Conservation easements are one of the most flexible and effective means available to protect private property while providing tax relief. A conservation easement is a voluntary legal agreement that ensures that property will be managed according to the landowner’s wishes. Each individual agreement is unique to the special qualities of the land and the conservation goals of the landowner.
Property rights involve many components, including rights to manage resources, change use, subdivide or develop land. Under a conservation easement, a landowner voluntarily limits one or more of these rights. For example, a landowner donating a conservation easement could choose to limit the right to develop a property, but keep the rights to build a house, raise cattle and grow crops.
Often, landowners donate these easements. However, public funding sources can offer far more opportunities for significant land conservation. In 2005, the Texas Legislature created the Texas Farm and Ranch Lands Conservation Program, a purchase of development rights (PDR) program that is designed to pay property owners who volunteer to conserve their land. However, this program has never been funded and very little funding is currently available for conservation in Texas. Click here for more information on a 2009 effort by Rep. Charlie Geren and former Sen. Kip Averitt to fund the program and earn federal matching money that would help Texas landowners conserve.
Despite the lack of funding at the state level, cities and counties in central Texas including Austin, San Antonio, Hays County and Travis County have passed bond elections to generate public dollars to preserve natural areas and protect water supply. Contact HCA for more information about these opportunities.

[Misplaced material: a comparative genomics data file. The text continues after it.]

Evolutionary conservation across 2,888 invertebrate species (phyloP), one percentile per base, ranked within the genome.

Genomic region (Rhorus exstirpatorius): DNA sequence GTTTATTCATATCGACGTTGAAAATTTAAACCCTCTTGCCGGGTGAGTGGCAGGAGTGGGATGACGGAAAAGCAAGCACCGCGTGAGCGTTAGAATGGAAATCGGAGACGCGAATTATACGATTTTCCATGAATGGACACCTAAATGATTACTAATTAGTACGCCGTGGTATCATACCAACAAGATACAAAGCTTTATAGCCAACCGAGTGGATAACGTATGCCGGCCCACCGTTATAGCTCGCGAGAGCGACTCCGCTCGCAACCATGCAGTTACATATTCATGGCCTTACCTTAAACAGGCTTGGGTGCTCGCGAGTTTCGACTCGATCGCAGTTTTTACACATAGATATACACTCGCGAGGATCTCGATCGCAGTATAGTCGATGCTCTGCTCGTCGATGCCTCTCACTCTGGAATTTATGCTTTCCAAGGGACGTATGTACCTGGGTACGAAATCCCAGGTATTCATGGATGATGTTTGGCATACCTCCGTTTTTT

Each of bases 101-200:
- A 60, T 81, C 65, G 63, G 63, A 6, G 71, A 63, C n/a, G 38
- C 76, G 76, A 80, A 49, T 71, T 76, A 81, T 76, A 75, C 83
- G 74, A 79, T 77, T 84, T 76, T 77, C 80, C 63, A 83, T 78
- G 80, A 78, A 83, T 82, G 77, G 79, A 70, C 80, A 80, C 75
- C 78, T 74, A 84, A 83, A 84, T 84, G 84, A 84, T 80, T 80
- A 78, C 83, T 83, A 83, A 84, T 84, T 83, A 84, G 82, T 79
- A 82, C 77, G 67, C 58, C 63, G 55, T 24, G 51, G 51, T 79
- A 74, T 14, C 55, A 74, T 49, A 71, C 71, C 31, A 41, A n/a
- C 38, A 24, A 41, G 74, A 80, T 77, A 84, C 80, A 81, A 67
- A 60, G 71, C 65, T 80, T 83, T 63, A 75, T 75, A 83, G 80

Link to our issue page on Conservation Easements
The Hill Country Alliance has had success in hosting workshops to highlight financial and conservation tools available to rural landowners in fast-growing Hill Country counties. These workshops are designed to provide farmers, ranchers, and other landowners with effective tools and resources to help them address issues inherent in passing family land on to future generations.
On February 15, 2019 with the help of the Comal County Conservation Alliance, we hosted a landowner workshop covering a variety of topics related to conservation easements at the Anhalt Dance Hall in Spring Branch, TX. The presentations given at this workshop can be accessed below.
Presentations from 2/15/19 Workshop:
- Daniel Oppenheimer, HCA – Hill Country Growth and Land Conservation
- James Bradbury, PLLC – Conservation Easements in Texas
- Margaret Menicucci, Braun & Gresham Attorneys at Law – Conservation Basics & Income and Estate Tax Benefits
- Carrie Kasnicka, Guadalupe-Blanco River Trust – Land Trust 101
- Shane Kiefer, CWB Plateau Land & Wildlife Management – Introduction to Wildlife Management Property Tax Valuation
Recent Conservation Easement News
367 acres of ‘vital’ land donated for conservancy in Hill Country
A Central Texas nonprofit announced Thursday it received a 367-acre land donation in Hill Country to be saved and protected from development. Scott Shannon of Scott Shannon Ranch donated a conservation easement, roughly the size of Zilker Park, along U.S. Highway 290...
One of Texas’ largest unbroken areas of urban wilderness will be preserved by Hays County
Over 1,000 acres of biodiverse habitat in the Texas Hill Country will be shielded from future development under a new conservation agreement that is part of a network of protected conservation lands. That network will be the state’s largest unbroken parcel of urban...
Hays County partners with Hill Country Conservancy and La Cima to acquire Purgatory Creek Nature preserve as conservation land
Hays County has acquired Purgatory Creek Nature Preserve, a 1,068-acre conservation easement that will permanently protect and preserve the land from future development. This easement was proposed and sponsored by the Hill Country Conservancy (HCC) to be funded...
PEACE: The time to conserve land is now
The Edwards Aquifer, source of Comal Springs, is recognized as one of the most prolific karst aquifer systems in the world. Storm water enters and travels through the system with amazing speed, allowing for rapid recharge of this elegant water source. However, this...